• On the question of readability/maintainability, I would use the extended regexp syntax in order to comment what you're looking for.

• If you can use the // idiom to represent a regexp, then do so. Using m!! is unsettling.

• For a sort subroutine that big, name it. I.e.,
```sub part_sort {
...
}
sort part_sort <DATA>;
At least that way you can then set a breakpoint easily with b part_sort to see why the silly thing isn't working.

• You don't need the for block at all
```print sort part_sort <DATA>;
will do the job just as well.

• I don't presume to understand your job, but looking at the results, is the type subordinate to the layer or is it the other way around? I guess it's one of weirder naming schemes I have come across.

• As for your documentation, simply refer to http://www.perlmonks.org/index.pl?node_id=134235 in the comments. :)
--
##### g r i n d e r just another bofh print@_{sort keys %_},\$/if%_=split//,'= & *a?b:e\f/h^h!j+n,o@o;r\$s-t%t#u';
You can chomp <DATA> straight away before passing it to the sort routine. [...]
[...]
sort part_sort chomp <DATA>;
<DATA> is immutable, so you cannot chomp it (chomp actually tries to modify what it gets - it returns the number of removed characters, not a list of chomped strings).

```#!/usr/bin/perl
print chomp <DATA>;

__DATA__
This piece of code will trigger the following compilation error:

Can't modify <HANDLE> in chomp at - line 2, near "<DATA>;"
Execution of test aborted due to compilation errors.

```2;0 juerd@ouranos:~\$ perl -e'undef christmas'
Segmentation fault
2;139 juerd@ouranos:~\$

Re: complex sort
by mkmcconn (Chaplain) on Dec 25, 2001 at 06:16 UTC

Thank you all very much for your helpful suggestions. I combined them to form the following (which even (accidentally) managed to beat Ovid's by a hair):
mkmcconn: 4 wallclock secs ( 4.66 usr + 0.00 sys = 4.66 CPU) @ 1073.88/s (n=5000)
ovid: 7 wallclock secs ( 7.10 usr + 0.00 sys = 7.10 CPU) @ 704.13/s (n=5000)

```@result1 = map{join '',@\$_[0..4,6,8]}
sort{
\$a->[8] cmp \$b->[8]
||
(\$b->[7] eq '' ? 0 : \$b->[7]) <=> (\$a->[7] eq '' ? 0 : \$a->[7]
+) # didn't manage to eliminate this without warnings
||
\$a->[0] <=> \$b->[0]
||
\$a->[1] cmp \$b->[1]
||
\$a->[2] <=> \$b->[2]
||
\$a->[5] <=> \$b->[5]
||
\$a->[3] cmp \$b->[3]

} map {[m/(\d+)(\D+)(\d+)(\D*)(R(\d+))(B?(\d*))(\.\w+)\s*\$/] } <DATA
+>;

mkmcconn
corrected order

You simplify the second sort condition from using ?: to using ||:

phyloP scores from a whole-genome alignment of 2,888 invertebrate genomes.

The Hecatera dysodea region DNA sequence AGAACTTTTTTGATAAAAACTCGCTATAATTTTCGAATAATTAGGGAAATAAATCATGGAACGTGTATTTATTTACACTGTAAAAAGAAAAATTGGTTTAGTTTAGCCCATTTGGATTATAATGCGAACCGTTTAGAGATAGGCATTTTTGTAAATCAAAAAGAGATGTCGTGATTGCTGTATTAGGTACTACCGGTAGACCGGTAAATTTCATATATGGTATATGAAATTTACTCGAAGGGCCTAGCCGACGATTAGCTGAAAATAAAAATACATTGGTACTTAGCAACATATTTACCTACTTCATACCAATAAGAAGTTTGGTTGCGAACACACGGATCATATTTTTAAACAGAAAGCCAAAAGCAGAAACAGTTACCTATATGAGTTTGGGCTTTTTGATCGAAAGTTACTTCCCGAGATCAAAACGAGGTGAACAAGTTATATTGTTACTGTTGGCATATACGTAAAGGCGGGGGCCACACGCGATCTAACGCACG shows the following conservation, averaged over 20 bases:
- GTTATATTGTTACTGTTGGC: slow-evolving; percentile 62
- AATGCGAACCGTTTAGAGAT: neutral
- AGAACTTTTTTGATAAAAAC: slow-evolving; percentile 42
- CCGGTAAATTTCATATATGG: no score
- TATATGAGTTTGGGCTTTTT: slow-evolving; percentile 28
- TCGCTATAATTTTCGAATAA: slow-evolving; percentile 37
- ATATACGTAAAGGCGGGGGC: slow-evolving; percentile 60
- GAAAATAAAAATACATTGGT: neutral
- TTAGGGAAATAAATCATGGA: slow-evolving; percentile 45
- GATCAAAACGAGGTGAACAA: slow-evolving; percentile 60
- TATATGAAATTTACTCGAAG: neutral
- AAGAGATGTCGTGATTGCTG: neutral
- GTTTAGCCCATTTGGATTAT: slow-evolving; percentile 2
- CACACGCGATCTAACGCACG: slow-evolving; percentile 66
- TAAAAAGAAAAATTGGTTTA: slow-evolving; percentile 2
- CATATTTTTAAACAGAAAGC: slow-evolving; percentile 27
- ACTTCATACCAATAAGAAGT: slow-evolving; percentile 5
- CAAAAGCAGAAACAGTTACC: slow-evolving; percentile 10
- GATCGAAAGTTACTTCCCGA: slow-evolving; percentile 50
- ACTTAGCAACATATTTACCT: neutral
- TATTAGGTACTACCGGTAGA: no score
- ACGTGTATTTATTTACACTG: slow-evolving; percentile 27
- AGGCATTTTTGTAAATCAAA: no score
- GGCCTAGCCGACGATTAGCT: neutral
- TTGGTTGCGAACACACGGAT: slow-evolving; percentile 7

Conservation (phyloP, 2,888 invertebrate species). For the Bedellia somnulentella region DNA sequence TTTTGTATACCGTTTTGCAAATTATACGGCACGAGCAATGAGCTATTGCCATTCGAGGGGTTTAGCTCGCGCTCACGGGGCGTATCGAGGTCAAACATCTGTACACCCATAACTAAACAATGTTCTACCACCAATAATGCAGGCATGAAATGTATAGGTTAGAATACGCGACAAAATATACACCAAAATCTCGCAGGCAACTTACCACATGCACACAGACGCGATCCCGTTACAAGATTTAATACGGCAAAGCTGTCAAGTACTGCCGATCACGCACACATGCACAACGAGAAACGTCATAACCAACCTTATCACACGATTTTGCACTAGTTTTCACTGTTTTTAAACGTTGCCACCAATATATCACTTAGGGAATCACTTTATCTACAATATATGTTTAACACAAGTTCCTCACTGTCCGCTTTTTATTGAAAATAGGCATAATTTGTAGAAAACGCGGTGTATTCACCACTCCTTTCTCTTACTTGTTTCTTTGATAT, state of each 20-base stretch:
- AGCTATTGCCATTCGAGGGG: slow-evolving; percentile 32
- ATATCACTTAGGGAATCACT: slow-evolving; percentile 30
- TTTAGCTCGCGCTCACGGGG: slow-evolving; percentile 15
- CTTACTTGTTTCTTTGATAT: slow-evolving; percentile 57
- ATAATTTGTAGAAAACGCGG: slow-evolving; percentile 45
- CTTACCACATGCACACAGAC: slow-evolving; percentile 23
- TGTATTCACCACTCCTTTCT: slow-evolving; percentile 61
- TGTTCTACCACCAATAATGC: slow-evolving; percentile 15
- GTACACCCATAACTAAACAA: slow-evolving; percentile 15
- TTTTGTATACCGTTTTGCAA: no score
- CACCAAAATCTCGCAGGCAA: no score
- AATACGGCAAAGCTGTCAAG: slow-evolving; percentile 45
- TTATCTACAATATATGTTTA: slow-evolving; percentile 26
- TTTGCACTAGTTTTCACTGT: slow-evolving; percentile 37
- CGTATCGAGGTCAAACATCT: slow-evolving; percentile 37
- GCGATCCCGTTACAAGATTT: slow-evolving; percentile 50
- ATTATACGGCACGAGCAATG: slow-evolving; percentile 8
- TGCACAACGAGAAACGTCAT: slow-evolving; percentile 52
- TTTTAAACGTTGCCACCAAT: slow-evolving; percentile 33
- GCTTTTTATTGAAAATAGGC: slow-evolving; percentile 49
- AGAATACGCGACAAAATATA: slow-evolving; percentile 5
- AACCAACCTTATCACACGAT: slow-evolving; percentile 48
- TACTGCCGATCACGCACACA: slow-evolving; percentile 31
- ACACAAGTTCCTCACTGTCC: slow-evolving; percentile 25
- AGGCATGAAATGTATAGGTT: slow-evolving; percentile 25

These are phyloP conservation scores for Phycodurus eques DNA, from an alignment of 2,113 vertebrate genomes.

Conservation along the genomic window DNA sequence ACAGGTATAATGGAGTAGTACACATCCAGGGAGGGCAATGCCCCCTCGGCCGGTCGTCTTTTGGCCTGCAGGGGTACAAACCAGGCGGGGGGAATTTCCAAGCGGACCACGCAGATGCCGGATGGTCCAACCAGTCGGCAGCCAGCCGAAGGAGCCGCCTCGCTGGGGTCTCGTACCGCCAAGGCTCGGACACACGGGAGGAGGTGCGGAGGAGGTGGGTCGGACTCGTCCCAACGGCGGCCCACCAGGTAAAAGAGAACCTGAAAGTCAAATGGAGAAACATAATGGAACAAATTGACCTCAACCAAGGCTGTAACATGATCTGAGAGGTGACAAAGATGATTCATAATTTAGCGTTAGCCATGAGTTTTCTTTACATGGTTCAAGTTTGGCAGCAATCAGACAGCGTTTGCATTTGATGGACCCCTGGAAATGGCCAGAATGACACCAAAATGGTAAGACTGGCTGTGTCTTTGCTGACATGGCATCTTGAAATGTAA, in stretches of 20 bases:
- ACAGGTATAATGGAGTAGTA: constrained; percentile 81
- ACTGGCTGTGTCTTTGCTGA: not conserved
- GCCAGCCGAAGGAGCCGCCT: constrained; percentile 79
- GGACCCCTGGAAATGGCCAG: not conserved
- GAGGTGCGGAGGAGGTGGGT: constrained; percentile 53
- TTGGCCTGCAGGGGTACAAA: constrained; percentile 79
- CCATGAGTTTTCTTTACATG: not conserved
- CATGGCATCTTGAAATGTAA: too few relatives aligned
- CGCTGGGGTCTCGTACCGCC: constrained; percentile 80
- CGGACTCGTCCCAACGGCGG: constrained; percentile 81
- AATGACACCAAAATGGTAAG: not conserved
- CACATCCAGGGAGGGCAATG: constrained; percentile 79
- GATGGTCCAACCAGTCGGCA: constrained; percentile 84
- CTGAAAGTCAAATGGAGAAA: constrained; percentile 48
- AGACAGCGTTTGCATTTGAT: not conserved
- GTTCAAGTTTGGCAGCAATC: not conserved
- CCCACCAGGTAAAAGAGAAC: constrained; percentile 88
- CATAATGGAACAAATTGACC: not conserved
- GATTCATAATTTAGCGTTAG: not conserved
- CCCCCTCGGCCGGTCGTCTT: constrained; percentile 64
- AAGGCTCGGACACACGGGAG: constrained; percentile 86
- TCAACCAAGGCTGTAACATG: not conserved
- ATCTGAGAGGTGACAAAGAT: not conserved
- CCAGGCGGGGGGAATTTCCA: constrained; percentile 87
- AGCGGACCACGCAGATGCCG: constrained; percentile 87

```# this:
(\$b->[7] eq '' ? 0 : \$b->[7]) <=> (\$a->[7] eq '' ? 0 : \$a->[7]

# to this:
(\$b->[7]||0) <=> (\$a->[7]||0)
Re: complex sort
by George_Sherston (Vicar) on Dec 25, 2001 at 03:34 UTC
"Use a nested hash", I thought. It's one of those thoughts that sounds like it offers a neater solution than it does. This does the job, but it's a little contrived. Having said that, once you've got the stuff into the data structure you may find there are lots of other great things you can do with it, so there may be some merit here that I haven't spotted. See how you like:
```my %sort;

for (<DATA>) {
m!(\d+)(\D+)(\d+)(\D*)R(\d+)B?(\d*)\.(\w+)\$!;
\$sort{\$7}{\$6}{"\$1\$2"}{\$3}{\$5}{\$4} = \$_;
}

for my \$first (sort keys %sort) {
for my \$second (reverse keys %{\$sort{\$first}}) {
for my \$third (sort keys %{\$sort{\$first}{\$second}}) {
for my \$fourth (sort keys %{\$sort{\$first}{\$second}{\$third}
+}) {
for my \$fifth (sort keys %{\$sort{\$first}{\$second}{\$thi
+rd}{\$fourth}}) {
for my \$sixth (sort keys %{\$sort{\$first}{\$second}{
+\$third}{\$fourth}{\$fifth}}) {
print \$sort{\$first}{\$second}{\$third}{\$fourth}{
+\$fifth}{\$sixth};
}
}
}
}
}
}
This prints out
```18AD13XR0B3.ras
18DD13AR0B2.ras
5A344R2B15.ras
13B29AR0B1.ras
113A22R1.ras
113A29R0.ras
113A29AR0.ras
113B28R2.ras
5A32R0.ras
5A33R0.ras
5A34R0.ras
5A35R0.ras
5A35SR0.ras
18DD12YR0B2.vec
18DD13AR0B2.vec
5A344R2B15.vec
113B29AR0B1.vec
113A22R1.vec
113A28R0.vec
113A28AR0.vec
113A28R1.vec
113A28R2.vec
113A28AR2.vec
113A29R1.vec
113A29AR2.vec
5A32R0.vec
5A33R0.vec
5A34R0.vec
5A35R0.vec
... if that's not exactly what you wanted, you can probably tweak the code. And maybe some greater monk than I can make the recursive unpacking of the hash a bit shorter.

Merry Christmas!

§ George Sherston